Archives for May 2013

May’s Free Pinterest-friendly Workouts of the Day

May 31st is one of my most favourite days of the year.

Why? It’s the birthday of my youngest child, who today, turns 9. Where has the time gone? (And how did I get to be 9 years older?)

Pinterest-friendly workouts

As some of you know, I post Pinterest-friendly workouts of the day to my Facebook page, every (or almost every) Tuesday and Thursday. (If you haven’t yet ‘liked’ my page, you can head on over there now and click away; we’ll wait for you to get back).

Last month, I started re-capping the month’s workouts here, so they’d be easy to find and easy to Pin (go ahead, Pin one, I dare you).

If you’d like to thank me (!), I’d love it if you’d click on through and vote for me, Tamara Grand (fitknitchick), in this year’s Vancouver Top Mom Bloggers contest. It will literally take you 10 s.

In addition to getting to spend a weekend away from  my kids, there’s also a year’s supply of chocolate for the winner. And chocolate for me equals another year’s worth of Pinterest-friendly workouts of the day for you (and me both; I’ll need them!). Thanks a bunch!

Pinterest-friendly workouts

Pinterest-friendly workouts

 

Pinterest-friendly workouts

 

Pinterest-friendly workouts

Pinterest-friendly workouts

Pinterest-friendly workouts

Pinterest-friendly workouts

Have a suggestion for a workout that you’d like to see?

Drop me a line and I just might use your suggestion for one of June’s free workouts of the day!

Disclaimer: Although I am a registered Personal Trainer, I am not YOUR Personal Trainer. Always adapt workouts to suit your body and fitness level. Always consult your doctor before beginning a new exercise program.

I’m in the spotlight! The FitFluential Ambassador Spotlight, that is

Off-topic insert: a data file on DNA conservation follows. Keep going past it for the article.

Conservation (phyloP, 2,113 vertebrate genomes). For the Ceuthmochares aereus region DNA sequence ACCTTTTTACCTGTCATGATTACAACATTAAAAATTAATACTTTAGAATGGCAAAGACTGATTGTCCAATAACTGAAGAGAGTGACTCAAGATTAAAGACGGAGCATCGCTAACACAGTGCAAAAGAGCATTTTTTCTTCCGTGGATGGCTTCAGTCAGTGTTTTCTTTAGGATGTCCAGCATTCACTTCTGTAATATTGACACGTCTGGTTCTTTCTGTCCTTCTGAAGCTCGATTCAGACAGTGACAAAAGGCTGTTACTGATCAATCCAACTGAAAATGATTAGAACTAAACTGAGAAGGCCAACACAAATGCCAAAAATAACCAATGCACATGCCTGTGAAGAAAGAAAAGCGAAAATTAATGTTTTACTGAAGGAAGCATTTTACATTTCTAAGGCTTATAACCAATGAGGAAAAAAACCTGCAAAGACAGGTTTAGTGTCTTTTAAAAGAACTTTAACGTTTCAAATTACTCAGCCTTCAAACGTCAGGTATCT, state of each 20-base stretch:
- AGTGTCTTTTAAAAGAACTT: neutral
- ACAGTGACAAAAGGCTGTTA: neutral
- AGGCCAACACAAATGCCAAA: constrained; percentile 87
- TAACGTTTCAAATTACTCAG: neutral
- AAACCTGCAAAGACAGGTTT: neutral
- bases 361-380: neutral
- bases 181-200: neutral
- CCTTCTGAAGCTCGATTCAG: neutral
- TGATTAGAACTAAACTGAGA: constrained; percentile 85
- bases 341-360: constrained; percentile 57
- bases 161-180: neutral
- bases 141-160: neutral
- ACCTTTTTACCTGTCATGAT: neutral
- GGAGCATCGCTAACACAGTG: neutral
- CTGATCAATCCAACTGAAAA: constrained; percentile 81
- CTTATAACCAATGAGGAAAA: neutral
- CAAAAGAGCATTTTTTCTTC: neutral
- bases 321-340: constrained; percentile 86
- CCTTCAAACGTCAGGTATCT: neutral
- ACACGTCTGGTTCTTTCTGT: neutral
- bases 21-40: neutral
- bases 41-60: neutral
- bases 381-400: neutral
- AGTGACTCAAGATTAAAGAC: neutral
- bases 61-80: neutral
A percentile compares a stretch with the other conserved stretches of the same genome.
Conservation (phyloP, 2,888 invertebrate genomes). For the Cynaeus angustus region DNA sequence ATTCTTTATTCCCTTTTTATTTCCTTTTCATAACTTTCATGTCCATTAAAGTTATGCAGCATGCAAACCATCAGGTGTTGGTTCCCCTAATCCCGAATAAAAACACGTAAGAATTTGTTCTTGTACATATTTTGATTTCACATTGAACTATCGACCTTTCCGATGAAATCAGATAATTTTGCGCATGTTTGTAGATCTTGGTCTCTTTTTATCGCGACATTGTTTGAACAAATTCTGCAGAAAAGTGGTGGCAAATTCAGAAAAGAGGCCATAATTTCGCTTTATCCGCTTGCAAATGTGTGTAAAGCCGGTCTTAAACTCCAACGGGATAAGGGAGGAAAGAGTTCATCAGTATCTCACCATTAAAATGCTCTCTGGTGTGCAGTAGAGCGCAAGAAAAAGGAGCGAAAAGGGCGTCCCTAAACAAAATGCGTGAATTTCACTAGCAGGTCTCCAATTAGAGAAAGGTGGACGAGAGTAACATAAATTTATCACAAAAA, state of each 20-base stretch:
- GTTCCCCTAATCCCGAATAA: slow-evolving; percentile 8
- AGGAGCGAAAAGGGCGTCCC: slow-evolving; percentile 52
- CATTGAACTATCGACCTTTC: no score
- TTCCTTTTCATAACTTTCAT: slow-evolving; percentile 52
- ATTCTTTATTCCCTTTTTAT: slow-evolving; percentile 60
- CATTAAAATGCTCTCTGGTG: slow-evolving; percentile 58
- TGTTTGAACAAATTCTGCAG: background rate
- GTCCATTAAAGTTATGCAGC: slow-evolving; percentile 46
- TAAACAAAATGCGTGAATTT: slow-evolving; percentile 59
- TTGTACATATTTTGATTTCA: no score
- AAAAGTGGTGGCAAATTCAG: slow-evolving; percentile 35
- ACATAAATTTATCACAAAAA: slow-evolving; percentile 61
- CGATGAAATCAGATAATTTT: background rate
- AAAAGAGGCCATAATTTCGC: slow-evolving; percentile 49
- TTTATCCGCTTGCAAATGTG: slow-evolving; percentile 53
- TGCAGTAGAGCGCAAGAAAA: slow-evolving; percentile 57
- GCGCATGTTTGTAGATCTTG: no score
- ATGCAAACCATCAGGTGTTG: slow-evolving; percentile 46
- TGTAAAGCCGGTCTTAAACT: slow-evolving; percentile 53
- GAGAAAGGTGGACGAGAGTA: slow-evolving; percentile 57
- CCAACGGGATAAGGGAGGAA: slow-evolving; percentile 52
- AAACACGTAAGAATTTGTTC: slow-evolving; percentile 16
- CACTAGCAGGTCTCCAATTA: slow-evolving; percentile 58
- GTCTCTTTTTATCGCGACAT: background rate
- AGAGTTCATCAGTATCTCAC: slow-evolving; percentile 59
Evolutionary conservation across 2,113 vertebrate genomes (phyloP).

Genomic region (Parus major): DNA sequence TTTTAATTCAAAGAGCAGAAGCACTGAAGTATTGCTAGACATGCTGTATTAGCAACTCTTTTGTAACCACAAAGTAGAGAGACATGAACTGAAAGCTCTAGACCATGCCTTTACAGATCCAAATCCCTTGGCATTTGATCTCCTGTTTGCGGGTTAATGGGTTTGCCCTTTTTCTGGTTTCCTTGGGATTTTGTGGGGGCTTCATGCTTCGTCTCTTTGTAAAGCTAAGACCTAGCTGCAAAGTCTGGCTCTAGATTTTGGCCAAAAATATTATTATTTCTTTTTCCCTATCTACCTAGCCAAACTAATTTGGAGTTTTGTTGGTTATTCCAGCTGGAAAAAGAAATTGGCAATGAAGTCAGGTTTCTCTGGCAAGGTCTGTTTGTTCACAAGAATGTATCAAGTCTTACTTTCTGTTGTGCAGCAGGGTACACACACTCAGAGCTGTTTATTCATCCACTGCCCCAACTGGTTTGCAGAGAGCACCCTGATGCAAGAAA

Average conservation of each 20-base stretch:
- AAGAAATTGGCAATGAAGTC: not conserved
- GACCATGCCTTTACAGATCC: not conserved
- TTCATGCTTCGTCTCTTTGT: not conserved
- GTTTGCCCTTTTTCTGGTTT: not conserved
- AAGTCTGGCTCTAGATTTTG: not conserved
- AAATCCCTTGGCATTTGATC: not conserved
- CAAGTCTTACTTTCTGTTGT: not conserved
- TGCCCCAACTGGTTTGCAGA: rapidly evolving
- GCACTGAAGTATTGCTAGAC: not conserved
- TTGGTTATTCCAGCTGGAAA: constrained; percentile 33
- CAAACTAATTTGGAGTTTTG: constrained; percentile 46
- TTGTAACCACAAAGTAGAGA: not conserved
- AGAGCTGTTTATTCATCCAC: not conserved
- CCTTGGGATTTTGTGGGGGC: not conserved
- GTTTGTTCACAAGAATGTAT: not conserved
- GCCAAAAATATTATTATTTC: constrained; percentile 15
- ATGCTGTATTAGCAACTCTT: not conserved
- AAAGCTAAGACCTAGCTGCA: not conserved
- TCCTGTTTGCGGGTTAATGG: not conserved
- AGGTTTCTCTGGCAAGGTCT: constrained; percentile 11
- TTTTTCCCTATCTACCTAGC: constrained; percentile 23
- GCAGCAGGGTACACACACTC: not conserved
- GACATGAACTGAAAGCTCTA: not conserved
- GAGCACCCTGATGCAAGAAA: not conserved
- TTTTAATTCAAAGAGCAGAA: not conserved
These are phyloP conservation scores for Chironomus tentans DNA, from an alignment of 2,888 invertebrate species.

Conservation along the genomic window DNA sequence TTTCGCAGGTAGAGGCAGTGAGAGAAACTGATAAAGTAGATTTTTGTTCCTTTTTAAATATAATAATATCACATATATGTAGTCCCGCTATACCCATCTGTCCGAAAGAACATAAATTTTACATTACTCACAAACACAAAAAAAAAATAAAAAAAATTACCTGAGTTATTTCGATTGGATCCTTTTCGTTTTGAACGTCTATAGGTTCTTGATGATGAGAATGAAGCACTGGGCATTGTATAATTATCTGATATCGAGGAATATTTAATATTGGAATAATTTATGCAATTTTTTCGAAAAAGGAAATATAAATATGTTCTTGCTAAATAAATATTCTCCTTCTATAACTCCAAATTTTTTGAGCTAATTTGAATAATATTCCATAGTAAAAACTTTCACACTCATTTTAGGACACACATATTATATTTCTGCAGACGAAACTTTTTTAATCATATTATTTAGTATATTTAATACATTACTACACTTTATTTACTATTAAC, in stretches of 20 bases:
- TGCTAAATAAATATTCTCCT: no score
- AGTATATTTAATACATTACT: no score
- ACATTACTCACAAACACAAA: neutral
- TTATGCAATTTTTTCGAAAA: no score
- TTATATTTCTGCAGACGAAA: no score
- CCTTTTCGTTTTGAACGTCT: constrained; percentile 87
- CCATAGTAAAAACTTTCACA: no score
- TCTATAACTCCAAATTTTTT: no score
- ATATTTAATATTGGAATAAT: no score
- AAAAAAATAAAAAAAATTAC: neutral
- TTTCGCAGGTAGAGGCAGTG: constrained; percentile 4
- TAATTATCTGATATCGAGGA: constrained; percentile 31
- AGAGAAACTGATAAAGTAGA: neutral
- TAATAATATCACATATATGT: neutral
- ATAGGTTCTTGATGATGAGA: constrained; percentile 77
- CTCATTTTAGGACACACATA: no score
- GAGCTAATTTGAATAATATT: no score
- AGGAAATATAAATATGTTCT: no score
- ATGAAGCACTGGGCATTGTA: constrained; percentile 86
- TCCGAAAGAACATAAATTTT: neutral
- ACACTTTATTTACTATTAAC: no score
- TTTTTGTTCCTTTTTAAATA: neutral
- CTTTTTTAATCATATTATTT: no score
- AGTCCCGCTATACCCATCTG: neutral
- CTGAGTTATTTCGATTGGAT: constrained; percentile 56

Ever taken a moment to look at the images in my left sidebar? The badges under the title ‘Sponsors, Events and Associates’? Ever clicked on the black and white one, the one that says ‘FitFluential Ambassador’?

ambassador button
If you have, you’ll have been instantly transported to the website of the largest, most inclusive fitness and healthy living community on the internet!

Boasting nearly 1000 Ambassadors, with blogs focusing on weight loss journeys, marathon running, CrossFit, triathlon, fitness coaching, personal growth, healthy recipes and boomer fitness, FitFluential has something to meet your fitness needs, no matter how individual they are (case in point, there’s even room for knitters 🙂 ).

I’ve been a FitFluential Ambassador for about a year and a half now and it’s been a rewarding experience on all fronts.

  • as a blogger, I’ve learned a ton about the technical side of blogging, community building and engagement
  • as a fitness enthusiast, I’ve been introduced to new exercises and styles of workouts
  • as a fitness professional, I’ve had the opportunity to meet other fit pros and to share tips and tricks for keeping my group fitness classes fun and my personal training clients motivated and on track
  • as a 45-year old mother of three, I’ve met many other women whose lives and outlooks on life are similar to mine, several of whom I’m proud to call my new, closest friends!
  • as a knitter, well, we’re still working on that one

Today, FitFluential is featuring my little blog on their Facebook page as part of their 2-year anniversary celebration!

Make sure you head on over and ‘like’ the page so as not to miss the workouts, motivational images and healthy recipes they share and post daily.

You can also follow FitFluential on the following social media platforms:

Twitter: https://twitter.com/FitFluential

Pinterest: http://pinterest.com/fitfluential/

Instagram: http://instagram.com/fitfluential

Ten things I’ve learned about fitness and nutrition at Cub camp

My daughter is a Cub Scout.

fitness and nutrition at Cup camp